For young people, collaboration is worth the risk

henrykippinRosieDelivering public services is a risky business, full of what Donald Rumsfeld famously – and rather presciently – called ‘unknown unknowns’.  As the nature of social risk has changed, so have our means of addressing them.  Yet they have not changed fast enough.  Young people risk falling through the gaps of a fragmented and cash-strapped welfare system without new ways of working across traditional divides to support citizens in meaningful ways.

Seventy years ago, William Beveridge designed a welfare state that would slay the five ‘giant’ evils of squalor, want, ignorance, idleness and disease.  His blueprint has largely – and impressively – endured. Yet he could not have forseen the ways in which our political economy has evolved, in some ways fundamentally changing the relationship between public services, business and civil society.  Young people feel these changes acutely.  Unemployment figures remain stubbornly high, and, worryingly, one recent survey from the Princes Trust found that 40% of young people have ‘faced symptoms of mental illness, including self-loathing and panic attacks’ as a result.

It is the stuff of axiom to say that we need innovation, creativity and new ways of working together against social goals.  Without it, we face what the JRF’s Julia Unwin has called a ‘decade of destitution’ for those already at the sharp end of society. But what would that mean?

Kyle (name changed) is in his early 20s and unemployed. Last year he was released from prison after serving a lengthy sentence for a serious crime. He is now looking for work. Kyle’s situation is an example of how public services currently are still not co-ordinated to deal with social risk of this nature: employers are unwilling to look past his criminal record, despite the fact that his sentence was shortened for good behaviour.

He has tried to enrol in college, but his basic skills are so low that he found the whole process impossible. A brief and formulaic engagement with the job centre led to some work programme leads, but nothing came of these. Wherever Kyle looks, there appears to be another barrier. His options gradually narrow, to worklessness, crime or the informal economy, with all of the consequences for him – in terms of his health, housing, wellbeing, finances and long-term prospects – as well as the community.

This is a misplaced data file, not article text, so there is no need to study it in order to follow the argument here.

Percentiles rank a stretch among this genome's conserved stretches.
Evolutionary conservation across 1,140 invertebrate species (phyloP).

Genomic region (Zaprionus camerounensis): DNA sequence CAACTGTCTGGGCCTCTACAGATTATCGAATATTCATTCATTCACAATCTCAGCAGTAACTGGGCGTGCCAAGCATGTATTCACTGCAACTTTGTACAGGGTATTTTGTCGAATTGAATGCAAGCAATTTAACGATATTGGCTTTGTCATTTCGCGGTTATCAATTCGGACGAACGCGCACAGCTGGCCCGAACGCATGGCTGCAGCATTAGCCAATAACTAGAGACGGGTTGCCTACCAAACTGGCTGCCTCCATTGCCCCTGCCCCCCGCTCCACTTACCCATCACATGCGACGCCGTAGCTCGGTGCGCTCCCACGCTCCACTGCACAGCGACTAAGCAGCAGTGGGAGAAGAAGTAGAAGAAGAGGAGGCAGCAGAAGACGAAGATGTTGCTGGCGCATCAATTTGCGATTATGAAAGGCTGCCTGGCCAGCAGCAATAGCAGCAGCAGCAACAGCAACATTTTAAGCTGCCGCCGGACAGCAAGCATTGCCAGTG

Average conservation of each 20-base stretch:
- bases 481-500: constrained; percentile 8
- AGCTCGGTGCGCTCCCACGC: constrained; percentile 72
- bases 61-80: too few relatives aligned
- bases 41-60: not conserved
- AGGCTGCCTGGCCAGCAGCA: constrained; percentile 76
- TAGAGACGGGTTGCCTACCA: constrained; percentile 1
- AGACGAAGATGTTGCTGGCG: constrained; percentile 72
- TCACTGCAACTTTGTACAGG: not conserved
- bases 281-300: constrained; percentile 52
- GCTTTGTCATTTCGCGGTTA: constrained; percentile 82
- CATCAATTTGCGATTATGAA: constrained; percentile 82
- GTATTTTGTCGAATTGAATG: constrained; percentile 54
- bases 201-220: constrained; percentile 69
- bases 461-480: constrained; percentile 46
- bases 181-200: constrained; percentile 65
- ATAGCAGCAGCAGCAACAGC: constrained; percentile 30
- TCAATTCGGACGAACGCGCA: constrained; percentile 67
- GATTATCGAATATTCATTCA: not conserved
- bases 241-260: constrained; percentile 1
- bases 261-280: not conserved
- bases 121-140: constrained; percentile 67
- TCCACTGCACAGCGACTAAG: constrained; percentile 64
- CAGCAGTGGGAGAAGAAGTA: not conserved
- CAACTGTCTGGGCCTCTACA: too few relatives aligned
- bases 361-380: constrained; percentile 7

While lots of stakeholders have an interest, it is no one’s specific responsibility to work with Kyle, to help him navigate the system, learn skills and gain confidence, build networks and the resilience to bounce back after knockbacks.

In November 2013, Kyle was referred by the local job centre to Build-it, a programme co-ordinated by London Youth, in which young people learn construction skills from older mentors, while renovating local authority housing and other community buildings. They are supported by a youth worker who helps them prepare themselves for entering or re-entering the world of work or college, and helped to find employment with the contractors managing local regeneration projects. Build-it has to date worked with over 400 young people, finding positive outcomes, including sustained jobs, for about a third of them so far. Kyle has progressed into a short-term, paid mentoring role within the programme.

Build-it is one small – but growing – example.  But it proves the concept of better, more focused collaboration around the needs of citizens through important transitions in their lives.  It also portents a different approach to risk, helping the job centre, the local authority, employers, colleges and the wider community manage the risks of both action and inaction against the challenges people like Kyle face.  It costs money: largely financed, for now, by philanthropic funding.  It will stand or fall in future by the extent to which it can make the case that shared outcomes and shared risk is worth the pain of public agencies working together in sometimes uncomfortable ways.  For the sake of people like Kyle, we need to argue that it is.

  • Rosie Ferguson is chief executive of London Youth, and Henry Kippin is director of Collaborate CIC


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